In her public comment before the Humboldt County Board of Supervisors on August 24, 2010, Liz Lux stated, “In Humboldt Country, we enjoy some of the freshest air and cleanest water in the world. We have rolling hills of green and sun drenched dewy pastures. We have a community of people who use discretion in choosing which foods to consume. We have a history of supporting dairy farmers in this great land of Humboldt County. To me, this sounds like a recipe for the freshest, most delicious, and healthiest of conditions on which to build a raw milk dairy farm.”
Lux’s comment was met with resounding applause. Several other speakers talked about the economic advantages of allowing certified raw milk dairies in Humboldt County. One speaker from Eureka asked the supervisors, “Why would you want to stand in the way of dairy farmers from entering a growing niche market?”
In an interview, Mike Fraga, who runs a goat farm in Arcata, expressed an interest in starting a certified raw milk dairy. In fact, he has already looked into what’s involved in doing so in California and he seems to have a good grasp on the details of what that entails. Fraga currently has about three hundred goats. He milks approximately sixty percent of these goats and sells the milk to the Cypress Grove Chevre creamery, which in turn, produces several types of popular goat cheeses. Fraga also stated that he has enough land to expand his business should he decide to do so.
The Jose Homem Dairy, located in Arcata, has expressed a desire to sell certified raw milk too if the ban on raw milk is lifted. Several others have privately expressed a similar interest but they are hesitant to express this publicly at this time, some of them believing it could affect their creamery contracts or their relationship with other dairy farmers in the county. However, they seem to think it would become much easier to express their opinions openly if just one certified raw milk dairy were to become established.
Fraga points out that it would be easier for someone with a smaller operation to get started selling certified raw milk because the investment in the new equipment needed would be much lower. He also points out that a certified raw milk micro-dairy, with just a few cows or goats, could be used as a financial stepping stone for expanding into a larger certified raw milk dairy.
Mark McAfee has personally pledged, both publicly and privately, to help anyone who wants to start a certified raw milk dairy in Humboldt County should the ban on raw milk be lifted. Multiple people in the raw milk community report that McAfee has been exceedingly generous with his time in the past. One person commented privately, “For Mark, it’s not just about business. His whole heart is in it and he truly wants to help people.” Thus, there is ample reason to believe that McAfee is sincere and will follow through on his promise if the opportunity should present itself.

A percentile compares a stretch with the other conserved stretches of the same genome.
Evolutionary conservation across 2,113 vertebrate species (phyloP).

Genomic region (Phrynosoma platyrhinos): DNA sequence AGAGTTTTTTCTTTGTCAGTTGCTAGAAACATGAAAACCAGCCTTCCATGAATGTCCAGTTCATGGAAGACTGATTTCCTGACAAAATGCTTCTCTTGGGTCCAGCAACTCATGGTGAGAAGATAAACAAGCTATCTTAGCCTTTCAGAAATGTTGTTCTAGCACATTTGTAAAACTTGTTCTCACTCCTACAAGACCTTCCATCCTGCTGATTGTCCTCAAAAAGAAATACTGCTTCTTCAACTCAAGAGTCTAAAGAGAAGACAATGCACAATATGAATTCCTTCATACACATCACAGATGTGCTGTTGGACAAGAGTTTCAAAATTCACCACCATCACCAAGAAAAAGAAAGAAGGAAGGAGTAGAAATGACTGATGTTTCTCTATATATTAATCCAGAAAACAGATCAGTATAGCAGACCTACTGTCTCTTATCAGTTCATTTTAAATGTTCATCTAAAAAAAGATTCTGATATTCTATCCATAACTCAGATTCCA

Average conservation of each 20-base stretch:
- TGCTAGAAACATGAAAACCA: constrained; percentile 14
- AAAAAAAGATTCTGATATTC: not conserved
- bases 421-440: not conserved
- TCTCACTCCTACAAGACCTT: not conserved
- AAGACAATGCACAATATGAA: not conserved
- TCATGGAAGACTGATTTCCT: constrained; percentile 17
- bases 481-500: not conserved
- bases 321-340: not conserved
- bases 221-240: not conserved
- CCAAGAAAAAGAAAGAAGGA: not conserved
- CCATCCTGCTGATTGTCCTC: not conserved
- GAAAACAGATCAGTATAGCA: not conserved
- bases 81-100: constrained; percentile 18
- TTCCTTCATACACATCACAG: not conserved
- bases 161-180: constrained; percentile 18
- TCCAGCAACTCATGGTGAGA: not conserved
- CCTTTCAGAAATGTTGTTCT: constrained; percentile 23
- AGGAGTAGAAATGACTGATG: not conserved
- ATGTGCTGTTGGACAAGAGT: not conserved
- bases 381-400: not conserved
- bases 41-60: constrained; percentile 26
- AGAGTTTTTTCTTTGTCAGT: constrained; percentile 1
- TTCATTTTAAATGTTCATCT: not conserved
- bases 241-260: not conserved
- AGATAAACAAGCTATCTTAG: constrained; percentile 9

David Lippman, general manager of North Coast Co-op (now retired), publicly stated at the August 24, 2010 meeting, “Our membership includes thirteen hundred families in Humboldt County. We get constant regular requests from our members and shoppers for raw milk. I would simply urge the board to give people in our county the same choice that they have in almost every other county in California.”
Rick Littlefield, owner of Eureka Natural Food Store, stressed freedom of choice in his public comment at the same meeting, “We almost never get involved in political issues but we see this as more of a personal right. . .so on behalf of our customers. . . why would our county supercede the state and federal government in this case. Now nobody’s blaming you because you didn’t pass this, it’s been here for over fifty years, but it is time to let it go!” Huge applause followed his statement.
In a recent interview, Littlefield continues to stress freedom of choice. To that end, he points out that the right to make decisions about your own health has been a battle since the formation of our country when physician Benjamin Rush, one of the signers of the Declaration of Independence, advocated for this right to be included in that document. His motion failed by only one vote! We continue to fight for this right in various iterations, including the right to drink raw milk!
- jhsph.edu/research/centers-and-institutes/johns-hopkins-center-for-a-livable-future/_pdf/research/clf_reports/RawMilkMDJohnsHopkinsReport2014_1208_.pdf, page 9. Accessed May 17, 2015.
About the Author
Cindy Ashy is a freelance writer living in northern California. Trained as a biologist, Ms. Ashy’s specialties include natural health, the natural world, cutting edge science, and investigative journalism. She can be reached at (360) 325-1081.
This article was first published in the Fall 2015 issue of Wise Traditions, the quarterly journal of the Weston A. Price Foundation.